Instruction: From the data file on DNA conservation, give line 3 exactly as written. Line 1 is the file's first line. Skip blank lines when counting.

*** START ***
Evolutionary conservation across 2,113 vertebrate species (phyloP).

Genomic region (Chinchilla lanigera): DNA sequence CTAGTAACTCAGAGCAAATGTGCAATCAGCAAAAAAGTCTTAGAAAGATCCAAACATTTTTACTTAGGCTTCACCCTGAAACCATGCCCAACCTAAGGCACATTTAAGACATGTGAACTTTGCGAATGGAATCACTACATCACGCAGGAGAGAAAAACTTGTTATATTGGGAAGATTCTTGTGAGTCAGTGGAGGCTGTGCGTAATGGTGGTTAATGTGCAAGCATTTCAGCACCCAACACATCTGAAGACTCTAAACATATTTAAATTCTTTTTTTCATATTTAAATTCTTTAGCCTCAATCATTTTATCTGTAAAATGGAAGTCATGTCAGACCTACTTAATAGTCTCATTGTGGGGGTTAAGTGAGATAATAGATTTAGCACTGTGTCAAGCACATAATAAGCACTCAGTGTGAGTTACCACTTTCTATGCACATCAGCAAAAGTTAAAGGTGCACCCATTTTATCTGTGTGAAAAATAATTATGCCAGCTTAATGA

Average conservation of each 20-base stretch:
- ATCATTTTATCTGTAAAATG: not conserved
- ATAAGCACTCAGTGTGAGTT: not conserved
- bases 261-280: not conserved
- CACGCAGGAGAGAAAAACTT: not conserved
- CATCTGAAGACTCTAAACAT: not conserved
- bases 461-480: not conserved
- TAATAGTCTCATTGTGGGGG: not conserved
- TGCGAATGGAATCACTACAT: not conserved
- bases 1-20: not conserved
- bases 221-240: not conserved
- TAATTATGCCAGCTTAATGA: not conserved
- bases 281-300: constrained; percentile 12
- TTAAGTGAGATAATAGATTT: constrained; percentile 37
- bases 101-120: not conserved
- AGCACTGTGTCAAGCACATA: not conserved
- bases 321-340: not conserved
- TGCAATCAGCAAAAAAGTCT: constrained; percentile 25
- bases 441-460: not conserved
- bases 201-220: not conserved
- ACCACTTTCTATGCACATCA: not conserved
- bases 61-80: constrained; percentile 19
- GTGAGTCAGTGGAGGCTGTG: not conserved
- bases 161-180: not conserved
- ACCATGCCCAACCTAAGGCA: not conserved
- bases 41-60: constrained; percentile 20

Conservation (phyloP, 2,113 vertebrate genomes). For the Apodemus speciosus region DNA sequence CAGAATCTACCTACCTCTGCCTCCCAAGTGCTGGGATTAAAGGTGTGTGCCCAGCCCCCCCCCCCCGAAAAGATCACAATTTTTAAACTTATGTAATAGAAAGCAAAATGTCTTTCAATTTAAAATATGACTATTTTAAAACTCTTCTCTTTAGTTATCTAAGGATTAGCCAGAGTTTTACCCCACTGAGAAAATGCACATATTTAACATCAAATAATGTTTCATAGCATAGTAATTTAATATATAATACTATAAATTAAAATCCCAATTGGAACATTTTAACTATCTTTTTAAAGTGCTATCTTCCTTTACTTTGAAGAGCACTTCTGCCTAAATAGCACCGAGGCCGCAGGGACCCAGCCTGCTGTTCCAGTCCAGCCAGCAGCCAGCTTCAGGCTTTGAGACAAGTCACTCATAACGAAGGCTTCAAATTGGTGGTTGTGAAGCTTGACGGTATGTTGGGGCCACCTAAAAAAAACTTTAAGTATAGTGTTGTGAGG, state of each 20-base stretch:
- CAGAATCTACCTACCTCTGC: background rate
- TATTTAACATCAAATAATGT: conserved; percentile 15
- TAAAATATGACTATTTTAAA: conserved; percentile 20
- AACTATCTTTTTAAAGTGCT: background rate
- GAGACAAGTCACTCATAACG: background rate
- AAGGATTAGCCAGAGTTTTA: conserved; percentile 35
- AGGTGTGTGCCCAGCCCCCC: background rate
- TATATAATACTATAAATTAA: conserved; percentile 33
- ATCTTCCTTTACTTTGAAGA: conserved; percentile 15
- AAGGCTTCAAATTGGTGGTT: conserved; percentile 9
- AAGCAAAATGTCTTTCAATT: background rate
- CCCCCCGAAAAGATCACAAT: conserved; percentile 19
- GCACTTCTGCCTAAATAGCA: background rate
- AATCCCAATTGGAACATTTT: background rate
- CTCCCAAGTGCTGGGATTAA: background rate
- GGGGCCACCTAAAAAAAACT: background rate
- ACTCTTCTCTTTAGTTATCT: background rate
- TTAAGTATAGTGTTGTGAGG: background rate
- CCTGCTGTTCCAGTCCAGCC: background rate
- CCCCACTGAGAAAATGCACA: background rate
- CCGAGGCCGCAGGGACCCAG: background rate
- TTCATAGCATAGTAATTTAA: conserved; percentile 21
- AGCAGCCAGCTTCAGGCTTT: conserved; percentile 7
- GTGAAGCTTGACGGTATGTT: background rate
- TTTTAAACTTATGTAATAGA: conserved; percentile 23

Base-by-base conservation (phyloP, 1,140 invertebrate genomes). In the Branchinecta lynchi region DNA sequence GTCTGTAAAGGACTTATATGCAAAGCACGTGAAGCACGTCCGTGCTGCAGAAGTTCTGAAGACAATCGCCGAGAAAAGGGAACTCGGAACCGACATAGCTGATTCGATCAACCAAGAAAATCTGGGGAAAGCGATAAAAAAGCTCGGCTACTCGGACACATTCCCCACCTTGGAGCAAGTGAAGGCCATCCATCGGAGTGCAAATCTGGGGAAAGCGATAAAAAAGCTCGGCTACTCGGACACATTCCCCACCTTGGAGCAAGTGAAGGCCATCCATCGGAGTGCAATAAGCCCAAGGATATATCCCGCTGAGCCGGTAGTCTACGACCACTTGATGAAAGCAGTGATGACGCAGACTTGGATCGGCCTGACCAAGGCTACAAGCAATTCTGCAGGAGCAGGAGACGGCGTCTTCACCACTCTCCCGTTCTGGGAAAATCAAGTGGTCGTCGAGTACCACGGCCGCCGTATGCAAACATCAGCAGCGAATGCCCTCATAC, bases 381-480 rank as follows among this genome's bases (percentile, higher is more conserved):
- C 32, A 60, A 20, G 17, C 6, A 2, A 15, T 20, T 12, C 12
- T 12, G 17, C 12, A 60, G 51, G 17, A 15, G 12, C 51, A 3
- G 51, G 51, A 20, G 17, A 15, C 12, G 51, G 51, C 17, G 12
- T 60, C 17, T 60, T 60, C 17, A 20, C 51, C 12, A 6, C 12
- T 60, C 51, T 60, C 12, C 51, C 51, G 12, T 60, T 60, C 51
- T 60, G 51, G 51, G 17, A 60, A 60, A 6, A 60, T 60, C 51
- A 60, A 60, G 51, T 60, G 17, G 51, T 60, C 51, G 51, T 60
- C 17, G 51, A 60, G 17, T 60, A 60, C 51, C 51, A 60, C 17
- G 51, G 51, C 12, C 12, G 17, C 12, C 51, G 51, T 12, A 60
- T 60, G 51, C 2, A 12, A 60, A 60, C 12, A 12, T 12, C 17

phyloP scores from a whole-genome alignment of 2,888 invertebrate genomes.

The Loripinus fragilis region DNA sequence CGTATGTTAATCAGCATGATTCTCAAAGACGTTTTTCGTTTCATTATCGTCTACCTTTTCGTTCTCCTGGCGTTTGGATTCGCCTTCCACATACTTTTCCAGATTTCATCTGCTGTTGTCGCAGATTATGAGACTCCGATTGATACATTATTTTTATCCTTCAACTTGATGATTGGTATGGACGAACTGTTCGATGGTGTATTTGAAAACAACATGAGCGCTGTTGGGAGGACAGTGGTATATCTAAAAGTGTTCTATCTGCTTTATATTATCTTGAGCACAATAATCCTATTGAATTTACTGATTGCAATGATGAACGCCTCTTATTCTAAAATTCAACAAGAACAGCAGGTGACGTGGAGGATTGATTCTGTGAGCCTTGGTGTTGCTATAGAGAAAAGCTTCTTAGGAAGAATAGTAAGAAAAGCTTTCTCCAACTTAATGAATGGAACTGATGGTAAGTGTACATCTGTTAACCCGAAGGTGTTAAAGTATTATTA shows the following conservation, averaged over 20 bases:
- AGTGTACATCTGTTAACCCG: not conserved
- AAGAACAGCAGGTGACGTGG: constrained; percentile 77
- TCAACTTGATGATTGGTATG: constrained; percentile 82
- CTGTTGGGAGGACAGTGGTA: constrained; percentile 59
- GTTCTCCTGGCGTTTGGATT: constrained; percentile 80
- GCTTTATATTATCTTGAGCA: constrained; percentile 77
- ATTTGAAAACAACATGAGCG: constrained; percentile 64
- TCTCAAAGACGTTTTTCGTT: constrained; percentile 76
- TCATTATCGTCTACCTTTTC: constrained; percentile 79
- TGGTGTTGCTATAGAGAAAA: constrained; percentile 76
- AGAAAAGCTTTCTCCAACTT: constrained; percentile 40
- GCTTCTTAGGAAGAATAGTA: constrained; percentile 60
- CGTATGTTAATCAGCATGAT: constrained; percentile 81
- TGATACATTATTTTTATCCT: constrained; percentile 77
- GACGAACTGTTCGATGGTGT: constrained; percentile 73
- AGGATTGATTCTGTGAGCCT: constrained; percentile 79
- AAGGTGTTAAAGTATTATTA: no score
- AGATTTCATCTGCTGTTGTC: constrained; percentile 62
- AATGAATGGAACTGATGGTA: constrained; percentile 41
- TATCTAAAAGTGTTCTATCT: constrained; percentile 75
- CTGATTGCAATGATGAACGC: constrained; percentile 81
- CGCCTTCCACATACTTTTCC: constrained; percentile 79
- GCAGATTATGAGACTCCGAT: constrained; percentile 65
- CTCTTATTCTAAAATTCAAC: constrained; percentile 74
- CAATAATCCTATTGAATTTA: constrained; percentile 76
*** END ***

Average conservation of each 20-base stretch: